[Dead Oceans, 2013]
Jeff Pearson, February 7, 2013
If I was the type of person to still find myself dumbfounded when a particular artist doesn’t garner the attention that the level of talent or seeming commercial viability should yield, then I would be absolutely dumbfounded at the fact that Nashville-by-way-of-Colorado Springs’ Night Beds aren’t household names at this point. Well, perhaps that’s a little bit of a hyperbole, but with the explosion of pop-leaning folky music of late, their latest record, Country Sleep, seems it should be a top candidate for being your cool aunt’s new favorite band. It’s ironic, however, and somewhat telling of the state of popular music today, that the artistic elements of the record that make it truly great–among them, the record’s stunning use of space, delicacy and haunting nature–are what will probably keep Night Beds from ever reaching the level of stature that they likely deserve. Thus is the eternal conundrum of independent music; rarely can a band establish themselves artistically or commercially without at least a minor sacrifice to the other. Night Beds seem to be one of those bands that we can keep safely as our own for a little while, and if the fragile, chamber country songs on Country Sleep are any indication, they seem to be just fine with that.
Night Beds is primarily the project of singer/songwriter Winston Yellen, started nearly a decade ago in a friend’s apartment, and the majority of Country Sleep retains that tangible electricity that comes from those late-night college picking sessions. On tracks like “Faithful Heights,” the a cappella album opener, or the “Borrowed Time” intro, the more spacious, subdued moments of the record, you can practically hear crickets chirping in the Nashville night amidst the warm tape hiss surrounding his voice. It’s those intimate moments, where Yellen allows the listener into the room with him as he confidently maneuvers the gorgeous collection of songs, that make Country Sleep truly special. It’s a rare feat, in the somewhat faceless era of music we are ensconced in, that a record should bare itself to the listener so fully and profoundly; this is the feeling that comes with throwing on an early Neil Young record, where so much of the story lies in the honest clarity of his voice. The unfiltered truth behind Yellen’s words and the warmness of the sound quality gives the record a timeless quality, and is invaluable in today’s version of the music industry.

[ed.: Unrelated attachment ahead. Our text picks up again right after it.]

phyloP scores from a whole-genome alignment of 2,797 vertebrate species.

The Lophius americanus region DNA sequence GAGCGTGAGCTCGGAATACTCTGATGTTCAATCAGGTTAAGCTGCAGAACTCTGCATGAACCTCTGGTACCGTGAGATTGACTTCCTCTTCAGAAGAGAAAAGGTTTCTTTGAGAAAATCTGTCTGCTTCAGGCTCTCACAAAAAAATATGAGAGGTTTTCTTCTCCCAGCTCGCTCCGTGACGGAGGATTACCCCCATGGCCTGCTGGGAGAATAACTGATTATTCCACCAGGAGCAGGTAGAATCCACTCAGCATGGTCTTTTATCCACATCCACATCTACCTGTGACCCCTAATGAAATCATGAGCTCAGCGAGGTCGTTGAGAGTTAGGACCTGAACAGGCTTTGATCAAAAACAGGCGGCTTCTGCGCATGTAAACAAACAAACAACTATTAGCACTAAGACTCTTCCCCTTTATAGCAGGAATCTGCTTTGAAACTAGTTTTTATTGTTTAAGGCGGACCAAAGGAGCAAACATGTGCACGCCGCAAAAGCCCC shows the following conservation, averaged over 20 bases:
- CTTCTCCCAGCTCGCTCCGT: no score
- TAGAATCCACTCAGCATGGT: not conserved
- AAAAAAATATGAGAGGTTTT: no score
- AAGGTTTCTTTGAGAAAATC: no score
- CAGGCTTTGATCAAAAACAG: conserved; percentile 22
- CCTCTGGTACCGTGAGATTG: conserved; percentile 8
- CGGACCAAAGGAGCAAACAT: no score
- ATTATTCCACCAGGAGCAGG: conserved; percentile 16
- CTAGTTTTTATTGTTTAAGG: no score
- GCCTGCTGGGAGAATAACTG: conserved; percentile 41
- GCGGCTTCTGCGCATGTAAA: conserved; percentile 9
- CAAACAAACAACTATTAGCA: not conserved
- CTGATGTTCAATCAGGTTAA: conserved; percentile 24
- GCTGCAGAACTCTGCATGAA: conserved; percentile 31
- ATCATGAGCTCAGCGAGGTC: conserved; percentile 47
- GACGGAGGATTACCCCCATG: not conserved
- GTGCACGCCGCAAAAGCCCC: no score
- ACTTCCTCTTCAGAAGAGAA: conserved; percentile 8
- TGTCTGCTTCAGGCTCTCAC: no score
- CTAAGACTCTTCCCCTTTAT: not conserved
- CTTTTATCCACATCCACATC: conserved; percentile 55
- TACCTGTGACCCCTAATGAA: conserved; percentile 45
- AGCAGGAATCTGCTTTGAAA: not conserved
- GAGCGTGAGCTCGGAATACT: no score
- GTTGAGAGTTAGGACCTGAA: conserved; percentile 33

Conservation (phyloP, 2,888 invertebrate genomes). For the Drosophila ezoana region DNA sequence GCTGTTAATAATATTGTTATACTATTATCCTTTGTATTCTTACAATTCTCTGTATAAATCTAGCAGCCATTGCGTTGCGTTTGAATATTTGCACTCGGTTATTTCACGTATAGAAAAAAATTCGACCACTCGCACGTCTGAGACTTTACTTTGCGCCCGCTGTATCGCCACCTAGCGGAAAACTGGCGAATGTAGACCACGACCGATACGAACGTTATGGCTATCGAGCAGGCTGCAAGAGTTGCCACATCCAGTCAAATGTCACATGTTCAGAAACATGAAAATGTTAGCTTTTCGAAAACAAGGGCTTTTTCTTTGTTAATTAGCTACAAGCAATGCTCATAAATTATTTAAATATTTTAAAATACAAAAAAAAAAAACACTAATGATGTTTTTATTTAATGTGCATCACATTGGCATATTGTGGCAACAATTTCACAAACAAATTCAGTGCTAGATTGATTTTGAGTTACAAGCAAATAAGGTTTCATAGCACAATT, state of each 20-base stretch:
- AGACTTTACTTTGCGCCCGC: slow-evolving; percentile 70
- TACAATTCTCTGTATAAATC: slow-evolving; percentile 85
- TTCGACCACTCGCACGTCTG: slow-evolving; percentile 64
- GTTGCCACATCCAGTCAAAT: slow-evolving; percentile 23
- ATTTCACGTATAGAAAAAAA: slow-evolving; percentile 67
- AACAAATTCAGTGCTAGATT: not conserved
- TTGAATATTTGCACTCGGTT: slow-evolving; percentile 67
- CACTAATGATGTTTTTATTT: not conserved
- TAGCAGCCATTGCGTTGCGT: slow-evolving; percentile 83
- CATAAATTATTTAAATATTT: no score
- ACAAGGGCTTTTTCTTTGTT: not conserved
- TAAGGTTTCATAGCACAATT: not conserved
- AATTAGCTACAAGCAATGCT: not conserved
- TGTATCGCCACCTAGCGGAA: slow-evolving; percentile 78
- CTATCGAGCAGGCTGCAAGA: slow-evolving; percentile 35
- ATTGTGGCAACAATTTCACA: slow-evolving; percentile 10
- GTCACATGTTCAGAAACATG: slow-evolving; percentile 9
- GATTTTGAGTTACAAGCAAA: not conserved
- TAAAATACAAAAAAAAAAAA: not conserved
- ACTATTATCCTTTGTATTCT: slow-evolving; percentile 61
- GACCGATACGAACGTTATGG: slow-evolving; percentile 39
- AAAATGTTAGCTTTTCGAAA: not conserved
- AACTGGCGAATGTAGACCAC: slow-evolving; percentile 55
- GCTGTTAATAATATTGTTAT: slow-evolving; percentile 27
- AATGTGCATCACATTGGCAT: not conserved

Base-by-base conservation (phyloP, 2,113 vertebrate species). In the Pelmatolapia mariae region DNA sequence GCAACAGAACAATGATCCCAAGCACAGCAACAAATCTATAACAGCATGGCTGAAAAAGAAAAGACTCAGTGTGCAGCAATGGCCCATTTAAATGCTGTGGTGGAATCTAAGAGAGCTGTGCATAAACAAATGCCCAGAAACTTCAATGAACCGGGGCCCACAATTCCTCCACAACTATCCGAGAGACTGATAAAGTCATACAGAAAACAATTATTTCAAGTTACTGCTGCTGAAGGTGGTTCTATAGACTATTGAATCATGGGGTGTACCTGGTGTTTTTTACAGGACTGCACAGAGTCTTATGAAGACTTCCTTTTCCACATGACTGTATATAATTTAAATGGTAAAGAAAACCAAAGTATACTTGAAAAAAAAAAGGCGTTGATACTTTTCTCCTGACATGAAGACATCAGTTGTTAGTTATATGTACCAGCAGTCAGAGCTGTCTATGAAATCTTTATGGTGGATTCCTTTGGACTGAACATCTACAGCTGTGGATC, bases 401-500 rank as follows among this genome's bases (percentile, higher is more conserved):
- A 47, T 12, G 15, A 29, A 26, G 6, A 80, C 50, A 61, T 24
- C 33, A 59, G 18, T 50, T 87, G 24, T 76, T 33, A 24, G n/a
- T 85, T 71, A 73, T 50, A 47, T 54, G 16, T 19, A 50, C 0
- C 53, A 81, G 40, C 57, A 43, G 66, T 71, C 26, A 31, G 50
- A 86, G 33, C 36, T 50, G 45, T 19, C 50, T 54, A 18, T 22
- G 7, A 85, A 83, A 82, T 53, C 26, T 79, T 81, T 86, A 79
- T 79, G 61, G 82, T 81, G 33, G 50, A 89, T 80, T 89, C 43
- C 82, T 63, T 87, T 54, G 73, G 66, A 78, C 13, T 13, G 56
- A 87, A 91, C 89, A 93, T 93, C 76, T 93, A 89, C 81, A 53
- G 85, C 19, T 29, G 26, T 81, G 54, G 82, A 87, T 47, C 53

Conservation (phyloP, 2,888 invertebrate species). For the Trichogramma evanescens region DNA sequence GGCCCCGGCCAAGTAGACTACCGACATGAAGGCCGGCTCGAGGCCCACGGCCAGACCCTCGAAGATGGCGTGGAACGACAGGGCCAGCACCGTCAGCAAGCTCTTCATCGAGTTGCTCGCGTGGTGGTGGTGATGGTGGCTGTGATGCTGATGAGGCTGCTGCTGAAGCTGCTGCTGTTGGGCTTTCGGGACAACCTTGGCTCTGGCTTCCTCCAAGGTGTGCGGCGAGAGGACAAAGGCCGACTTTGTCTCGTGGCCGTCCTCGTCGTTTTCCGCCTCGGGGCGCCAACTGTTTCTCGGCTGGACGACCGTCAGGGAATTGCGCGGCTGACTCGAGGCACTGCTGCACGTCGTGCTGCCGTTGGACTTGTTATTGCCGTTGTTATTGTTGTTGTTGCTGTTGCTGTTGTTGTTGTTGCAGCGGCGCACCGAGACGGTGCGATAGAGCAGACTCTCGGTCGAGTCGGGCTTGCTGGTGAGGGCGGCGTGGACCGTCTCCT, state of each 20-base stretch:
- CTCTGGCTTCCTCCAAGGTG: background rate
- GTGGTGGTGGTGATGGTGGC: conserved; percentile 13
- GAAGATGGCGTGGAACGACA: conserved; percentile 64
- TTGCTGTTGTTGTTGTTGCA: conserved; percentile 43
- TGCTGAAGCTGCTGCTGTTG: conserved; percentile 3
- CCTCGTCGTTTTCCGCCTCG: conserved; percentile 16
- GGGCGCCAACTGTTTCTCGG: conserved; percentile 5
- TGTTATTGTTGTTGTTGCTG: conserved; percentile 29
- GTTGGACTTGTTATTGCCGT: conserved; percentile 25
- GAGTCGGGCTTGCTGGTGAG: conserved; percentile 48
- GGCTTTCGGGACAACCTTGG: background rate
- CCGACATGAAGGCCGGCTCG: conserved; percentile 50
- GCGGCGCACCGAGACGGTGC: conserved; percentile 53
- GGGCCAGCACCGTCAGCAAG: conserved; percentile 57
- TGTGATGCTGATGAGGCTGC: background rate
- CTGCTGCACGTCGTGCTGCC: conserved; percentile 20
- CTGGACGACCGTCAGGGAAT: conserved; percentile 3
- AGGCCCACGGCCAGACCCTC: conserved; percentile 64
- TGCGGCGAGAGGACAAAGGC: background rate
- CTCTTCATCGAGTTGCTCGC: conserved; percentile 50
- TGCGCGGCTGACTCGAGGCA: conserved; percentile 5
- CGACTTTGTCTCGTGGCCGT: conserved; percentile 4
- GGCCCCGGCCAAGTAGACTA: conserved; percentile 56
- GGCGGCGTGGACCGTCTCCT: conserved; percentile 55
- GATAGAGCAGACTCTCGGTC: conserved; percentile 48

It doesn’t hurt, of course, that Yellen is quite the adept songwriter. There are not many things that are more timeless or invaluable in music than good songwriting, after all. Slide guitars, perhaps, but there are plenty of those to be found on Country Sleep. Not only does Yellen have a sharply-tuned attention to melody, but the lush beauty of the song’s arrangements for most of the record give the words he chooses to put to melody more weight. There is an understanding of the beauty to be found in simplicity; “Cherry Blossoms” highlights Night Beds’ attention to that, with Yellen saying, “Play me a simple song / So I can sing along / And cherry blossoms in spring / They mean everything.” Yellen calls attention to the subtle things that we can take beauty away from in our everyday lives, claiming to find that peace within a simple song while simultaneously giving the world one more to cozy up inside of.
Those slow, languid ballads like “Cherry Blossoms,” “Wanted You In August,” and “Even If We Try” are balanced out by the classic rickety-wheel-on-a-gravel-road country bounce of “Ramona” and “Lost Springs;” these tracks are important to the flow of Country Sleep in making it a more dynamic affair, though they still retain many of the same earnest qualities of Yellen’s more capacious work–paramount of those, the strong lyrical presence. On “Ramona,” Yellen seems to be singing to disenfranchised youth in general when he says, “Come on Ramona, make it your mantra / Fuck what they taught ya.” In putting forth “Ramona” as the record’s lead single, Yellen solidifies the rebellion held within the track as not only the title character’s mantra, but the project as a whole. It’s when boundaries or norms within music are briefly suspended that Country Sleep has its greatest impact, and Yellen’s unique blend of almost operatic mountaineer vocal performances and folky instrumentation makes the most sense.
It would be slightly shocking if Country Sleep erupts in the mainstream, but stranger things have happened, and it wouldn’t be a commentary on the quality of the record in the slightest if it doesn’t. Night Beds will certainly have the attention of those who seek the record out in the meantime. It seems to be one of those records that those who open themselves up to it regard fondly for a lifetime, which actually holds more weight than being the next in line in the “hit today, forgotten tomorrow” world of popular music.